S.S.C. Napoli

UEFA hands Jurgen Klopp one-match ban for outburst against Napoli

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After being dismissed from the sidelines during last Wednesday’s 2-1 loss at Napoli, most expected Borussia Dortmund coach Jurgen Klopp to be suspended for next Tuesday’s visit from Olympique Marseille. Today that ban became official, with Klopp’s outburst in the first half of last week’s Champions League opener set to sideline him for BVB’s second group stage match.

The incident happened in the first half after Neven Subotic was delaying being waved back onto the field after receiving treatment for a cut. After Gonzalo Higuaín headed home a Juan Camilo Zuñiga cross as Subotic was running on, Klopp went off:

Again, thanks, KickTV.

As he conceded after the match, Klopp’s display was idiotic (his word: “pathetic”), with the stupidity functioning on three levels. First, while it’s understandable that a coach would need some outlet to vent their frustrations, the fourth official shouldn’t be abused for a decision the head referee controls. Stand at the edge of the area and burst a lung making your case to the person in the middle, but leave the fourth official alone.

Second, while we could lean on caveats about the heat of the moment justifying heightened emotions, it doesn’t. Look at the way Klopp is towering over, intimidating the smaller man, somebody who’s not engaging in the confrontation. For a few, ill-advised moments, Klopp became a stereotypical, over-aggressive jock, something he undoubtedly regrets. Nobody wants to think of themselves as a bully.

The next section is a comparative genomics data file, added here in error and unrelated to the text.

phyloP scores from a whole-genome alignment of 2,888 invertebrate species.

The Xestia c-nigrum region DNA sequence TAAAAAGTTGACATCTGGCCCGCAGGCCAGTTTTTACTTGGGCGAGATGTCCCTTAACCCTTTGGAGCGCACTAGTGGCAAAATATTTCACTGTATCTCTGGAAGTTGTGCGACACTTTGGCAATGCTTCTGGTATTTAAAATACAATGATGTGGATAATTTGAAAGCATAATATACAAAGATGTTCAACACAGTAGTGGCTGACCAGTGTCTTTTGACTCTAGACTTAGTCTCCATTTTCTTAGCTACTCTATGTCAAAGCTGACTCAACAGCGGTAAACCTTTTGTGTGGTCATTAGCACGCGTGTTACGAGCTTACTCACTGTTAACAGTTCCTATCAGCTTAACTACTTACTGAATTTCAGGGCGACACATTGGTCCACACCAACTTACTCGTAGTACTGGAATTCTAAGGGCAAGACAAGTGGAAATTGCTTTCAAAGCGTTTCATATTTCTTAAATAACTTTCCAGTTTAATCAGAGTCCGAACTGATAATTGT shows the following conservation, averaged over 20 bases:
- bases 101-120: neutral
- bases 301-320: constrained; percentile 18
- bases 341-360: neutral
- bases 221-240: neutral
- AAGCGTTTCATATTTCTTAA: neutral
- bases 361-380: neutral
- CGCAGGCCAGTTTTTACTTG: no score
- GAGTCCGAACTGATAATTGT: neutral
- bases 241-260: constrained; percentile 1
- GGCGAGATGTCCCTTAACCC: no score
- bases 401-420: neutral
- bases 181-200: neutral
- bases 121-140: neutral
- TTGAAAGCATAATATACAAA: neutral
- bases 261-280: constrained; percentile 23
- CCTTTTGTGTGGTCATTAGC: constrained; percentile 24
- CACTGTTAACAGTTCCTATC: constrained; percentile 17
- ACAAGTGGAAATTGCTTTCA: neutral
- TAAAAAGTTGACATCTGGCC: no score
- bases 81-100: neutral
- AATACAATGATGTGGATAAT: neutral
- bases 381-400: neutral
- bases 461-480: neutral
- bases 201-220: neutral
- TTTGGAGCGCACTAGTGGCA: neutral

And finally, the outburst has cost him more than a game-and-a-half’s time guiding his team. When you add up the suspension and the time Klopp missed in Napoli, he’ll be sidelined for nearly 160 minutes – just under 30 percent of Dortmund’s group stage.

Perhaps BVB will be fine without him, but no outburst is worth that risk. In the heat of the moment, it’s difficult to find the needed restraint, but that’s part of his job. As Klopp would surely agree, he needs to be better than this.

UEFA Champions League, Full-time Snapshot: The numbers after 90 minutes

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We tried something new at halftime today, giving you a quick, raw rundown of some key indicators for each of the day’s eight Champions League matches. We all know statistics can be mislead when used incorrectly, so given they were only racked up over 45 minutes of play, there was nothing to get too analytical about. Still, it’s always interesting to see which teams are piling up big edges in shots, possession, and other broad-stroke figures.

To redress the situation, here’s how all those numbers stood at full time:

Group Home-Road Score Shots Shots
on Goal
Possession
E Schalke-Steaua Bucharest 3-0 13-11 6-3 59-41
E Chelsea-Basel 1-2 12-6 4-3 57-43
F Napoli-Borussia Dortmund 2-1 15-17 7-6 59-41
F Marseille-Arsenal 1-2 17-9 7-5 49-51